3) To give the skirt a little more length but not have to cut your fabric different you can just vary the lengths of your ends. In other words instead of folding the fabric in half and knotting it, you can fold it off centered and not only get some more length but make the skirt a little fuller with the varied lengths of your ends.

To complete the outfits, I added some suede roses that I picked up at the Dollar Store to a natural straw cowboy hat.  Then I cut out two 24" x 24" squares for the bandanas out of some of the leftover fabric from the skirts and two cowgirl costumes are done.

The cost?  $22 each for the pink boots at Target, $6 each for the hats also at Target, $2 for the suede roses and fabric that I had in my stores.  Since I figure the girls would have gotten a pair of boots this season anyway, I'm claiming that the girls' costumes only cost me $7 each.  Not too shabby, just shabby enough.

I'd love to see your versions if you give it a try and maybe you will even get a little help like I did. The little monster that happens to be in all my tutorial photos is my new "helper" according the the girls.  The twins help a lot with cutting and "sewing" my scraps but apparently the little monster is the scrappy skirt spokesperson.

Thanks to Sherry, Katie, Erin and Ana for hosting the fall edition!

Tuesday, November 1, 2011

[learn] halloween fun

We kind of learned.  Does talking about the letter H count?  Okay, we probably celebrated a little more learned but we did cook and craft.  We started with snacks to eat while we watched It's the Great Pumpkin Charlie Brown.

Trail mix is always super fun with the kids.  We used this mix from Munchkin Munchies as a starting point and put our own twist on it.  The key ingredients were Honey Nut Chex cereal, Honey Nut Cherrios, Cocoa Puffs, honey roasted peanuts, mini marshmallows, Cheeze-Its, and candy corn.  We threw some goldfish in there because we wanted to and they were orange.  It's a great mix and I was especially surprised at the Cocoa Puffs.  I'm not a big fan of the cereal but added to the trail mix, it was great!  Then came candy proper in the form of Hersheys chocolate mummies and Blow Pop ghosts that doubled as treats for the kids classmates.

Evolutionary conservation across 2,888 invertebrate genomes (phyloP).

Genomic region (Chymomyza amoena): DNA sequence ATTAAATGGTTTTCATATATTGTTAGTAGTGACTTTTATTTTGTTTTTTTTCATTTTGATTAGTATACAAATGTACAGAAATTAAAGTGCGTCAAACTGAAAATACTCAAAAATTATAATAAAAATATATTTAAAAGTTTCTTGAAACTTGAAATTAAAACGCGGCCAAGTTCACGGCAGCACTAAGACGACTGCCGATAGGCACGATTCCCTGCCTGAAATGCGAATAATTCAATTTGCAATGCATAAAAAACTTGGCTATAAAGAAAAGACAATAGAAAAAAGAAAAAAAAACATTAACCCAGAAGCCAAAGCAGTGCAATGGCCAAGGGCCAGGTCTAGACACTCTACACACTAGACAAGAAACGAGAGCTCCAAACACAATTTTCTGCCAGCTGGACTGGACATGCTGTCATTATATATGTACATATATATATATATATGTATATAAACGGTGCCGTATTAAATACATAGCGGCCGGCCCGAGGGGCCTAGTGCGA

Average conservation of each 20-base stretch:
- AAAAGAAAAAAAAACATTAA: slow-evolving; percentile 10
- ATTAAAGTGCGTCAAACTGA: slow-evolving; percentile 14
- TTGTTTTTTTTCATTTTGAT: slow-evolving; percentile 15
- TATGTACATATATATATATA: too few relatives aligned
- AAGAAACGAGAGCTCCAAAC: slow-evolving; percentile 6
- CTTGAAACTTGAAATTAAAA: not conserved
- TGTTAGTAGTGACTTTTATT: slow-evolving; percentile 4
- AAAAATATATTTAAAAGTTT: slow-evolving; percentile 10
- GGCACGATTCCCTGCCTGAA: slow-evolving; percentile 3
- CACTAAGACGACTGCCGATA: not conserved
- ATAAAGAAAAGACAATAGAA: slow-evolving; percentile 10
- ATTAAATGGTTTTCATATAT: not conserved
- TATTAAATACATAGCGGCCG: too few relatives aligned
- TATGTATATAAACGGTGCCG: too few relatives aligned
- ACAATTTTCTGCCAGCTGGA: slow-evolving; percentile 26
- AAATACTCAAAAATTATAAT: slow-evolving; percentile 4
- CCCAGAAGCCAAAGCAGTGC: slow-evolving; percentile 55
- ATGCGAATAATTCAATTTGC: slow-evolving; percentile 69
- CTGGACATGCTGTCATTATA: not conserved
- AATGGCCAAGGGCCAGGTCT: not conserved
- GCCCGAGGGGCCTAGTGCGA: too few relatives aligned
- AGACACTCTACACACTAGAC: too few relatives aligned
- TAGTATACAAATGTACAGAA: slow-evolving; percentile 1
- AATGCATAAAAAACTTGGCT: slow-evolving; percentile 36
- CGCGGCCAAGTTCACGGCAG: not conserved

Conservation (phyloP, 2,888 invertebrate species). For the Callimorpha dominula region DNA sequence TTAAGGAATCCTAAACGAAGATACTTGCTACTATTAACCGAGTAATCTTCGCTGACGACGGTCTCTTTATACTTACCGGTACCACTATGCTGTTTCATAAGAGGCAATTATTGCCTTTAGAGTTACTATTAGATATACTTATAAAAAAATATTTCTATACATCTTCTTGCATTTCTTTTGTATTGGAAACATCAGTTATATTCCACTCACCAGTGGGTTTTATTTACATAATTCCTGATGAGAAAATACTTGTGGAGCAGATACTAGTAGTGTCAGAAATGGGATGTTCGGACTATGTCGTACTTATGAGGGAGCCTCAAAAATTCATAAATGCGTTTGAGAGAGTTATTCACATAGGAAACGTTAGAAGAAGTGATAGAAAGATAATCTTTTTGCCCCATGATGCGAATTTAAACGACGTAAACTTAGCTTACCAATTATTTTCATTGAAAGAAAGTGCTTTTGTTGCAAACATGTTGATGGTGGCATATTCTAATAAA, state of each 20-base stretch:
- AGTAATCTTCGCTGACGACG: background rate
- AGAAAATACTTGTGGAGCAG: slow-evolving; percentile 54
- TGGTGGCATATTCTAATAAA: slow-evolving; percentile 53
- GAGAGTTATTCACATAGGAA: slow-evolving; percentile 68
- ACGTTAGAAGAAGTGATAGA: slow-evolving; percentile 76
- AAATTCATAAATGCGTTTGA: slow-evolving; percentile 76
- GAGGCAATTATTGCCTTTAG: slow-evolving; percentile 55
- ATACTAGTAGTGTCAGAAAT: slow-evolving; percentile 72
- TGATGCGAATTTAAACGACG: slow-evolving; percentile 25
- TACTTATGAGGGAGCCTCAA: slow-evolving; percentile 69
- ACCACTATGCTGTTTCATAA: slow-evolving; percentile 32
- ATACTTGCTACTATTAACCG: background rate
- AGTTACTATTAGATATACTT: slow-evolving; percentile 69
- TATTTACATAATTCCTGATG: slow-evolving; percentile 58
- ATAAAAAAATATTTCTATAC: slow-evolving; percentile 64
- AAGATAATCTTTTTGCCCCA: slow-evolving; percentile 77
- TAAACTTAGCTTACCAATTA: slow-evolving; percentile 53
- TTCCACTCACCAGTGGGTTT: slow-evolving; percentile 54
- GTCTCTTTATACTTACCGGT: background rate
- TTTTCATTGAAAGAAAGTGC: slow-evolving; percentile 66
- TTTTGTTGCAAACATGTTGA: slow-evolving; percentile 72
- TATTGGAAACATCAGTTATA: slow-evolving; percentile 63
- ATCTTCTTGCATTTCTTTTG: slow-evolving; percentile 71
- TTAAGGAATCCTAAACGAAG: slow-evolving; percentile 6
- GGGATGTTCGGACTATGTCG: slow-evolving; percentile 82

We also made the ghost lights pinned earlier out of paper cups, google eyes, and some twinkle lights.  The idea is a great one from All You and you could make so many variations from ghosts with just a little more effort.  I think next time we will stick with one light per cup though because otherwise it makes the string of lights get very short, very quickly.  Then it was time for clay.  I stole the white clay and made some ghosties with black brads for eyes.

The kids were much more creative.  Jack's is a halloween gnome of some sort and I'm not honestly sure what the girls were.

Then it was time for Trick or Treating.  Jack was a tropical chimp and the twins were cowgirls.  Artic cowgirls thanks to the temperature dropping 40 degrees in less than two days.

Downtown Maiden and the churches on Main Street do a wonderful job on Halloween.  The streets close down and between Trunk or Treats and Halloween Festivals you will get all the candy you want.  Not to mention that you can go house to house too, almost all of which are decorated.

So maybe this lesson was as much of a lesson as it was a party, but we still have lots and lots of fun.  Happy Halloween!

Now onto the letter I.  I'm thinking ice cream although igloo may be more appropriate with our current weather conditions.

Saturday, October 29, 2011

[make] mini-mummies and sticky ghosts

Super easy and super quick, there's no need to stray too far from the classics.

Mummies and Mini-Mummies:

Directions:  Glue the end of some white crepe paper to the candy bar wrapper (I used Hershey Bars) and simply wrap.  Wrap the crepe paper around until it's all covered and then tear the paper and glue the end to the bar's wrapper.  Glue on some google eyes and move on to the next one.

Blow-Pop Ghosties:

Directions: Take a single tissue and center the sucker in the middle.  Fold the tissue around the pop part and tie off with a ribbon.  I opted to go with black yarn to tie secure the tissue to keep it retro. Use a black marker to may eyes and a mouth if you'd like.

The great part about both of these - the kiddies can help you assemble and make the faces.  Especially if you are trying to put 50+ of each together!  Add them to a clear bag with a fruit roll-up and a ribbon and ready to give.

Friday, October 28, 2011

[learn] happy haunted halloween

It's so convenient that the next letter is 'H'!

There are more crafts and less materials this week but here are some links all the same.

1 - It's the Great Pumpkin Charlie Brown
2 - Halloween Coloring Book
3 - Cotton Swab Skeleton
4 - Pumpkin Candy Toss

Stayed tuned for more spooky crafts and snacks.

[make] scary fun

Nothing like waiting to the last minute.   Some Halloween inspiration:

All the images and ideas along with lots of others can be found on my Scary Fun board via Pinterest.  Do you have holiday boards full of so many ideas that you would never be able to do all of them?